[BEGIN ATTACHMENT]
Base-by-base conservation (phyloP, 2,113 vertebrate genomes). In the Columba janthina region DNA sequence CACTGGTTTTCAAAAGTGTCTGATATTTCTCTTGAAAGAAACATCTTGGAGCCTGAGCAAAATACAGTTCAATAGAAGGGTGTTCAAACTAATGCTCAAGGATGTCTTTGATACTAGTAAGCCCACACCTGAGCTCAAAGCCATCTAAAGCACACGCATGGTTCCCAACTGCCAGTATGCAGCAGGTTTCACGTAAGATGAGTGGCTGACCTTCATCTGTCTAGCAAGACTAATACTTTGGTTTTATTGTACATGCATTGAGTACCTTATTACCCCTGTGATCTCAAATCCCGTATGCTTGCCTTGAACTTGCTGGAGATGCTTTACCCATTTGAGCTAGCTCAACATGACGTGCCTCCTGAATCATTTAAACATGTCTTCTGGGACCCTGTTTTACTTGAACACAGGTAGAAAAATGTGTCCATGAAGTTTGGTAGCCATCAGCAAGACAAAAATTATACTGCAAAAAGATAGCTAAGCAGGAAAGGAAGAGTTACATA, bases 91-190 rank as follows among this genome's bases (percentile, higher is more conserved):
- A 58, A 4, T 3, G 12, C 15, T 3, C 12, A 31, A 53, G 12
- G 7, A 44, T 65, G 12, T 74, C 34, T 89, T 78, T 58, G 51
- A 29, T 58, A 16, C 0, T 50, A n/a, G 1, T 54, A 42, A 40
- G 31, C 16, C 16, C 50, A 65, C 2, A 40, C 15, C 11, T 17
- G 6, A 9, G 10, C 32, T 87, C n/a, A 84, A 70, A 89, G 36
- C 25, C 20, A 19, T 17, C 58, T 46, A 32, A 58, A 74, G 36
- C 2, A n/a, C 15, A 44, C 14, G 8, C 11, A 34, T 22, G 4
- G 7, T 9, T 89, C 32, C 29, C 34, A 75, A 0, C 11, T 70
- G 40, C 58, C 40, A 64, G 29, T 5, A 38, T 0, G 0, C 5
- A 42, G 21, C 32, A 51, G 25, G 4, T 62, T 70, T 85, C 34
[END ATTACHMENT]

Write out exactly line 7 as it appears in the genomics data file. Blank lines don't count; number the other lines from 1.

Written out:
- C 25, C 20, A 19, T 17, C 58, T 46, A 32, A 58, A 74, G 36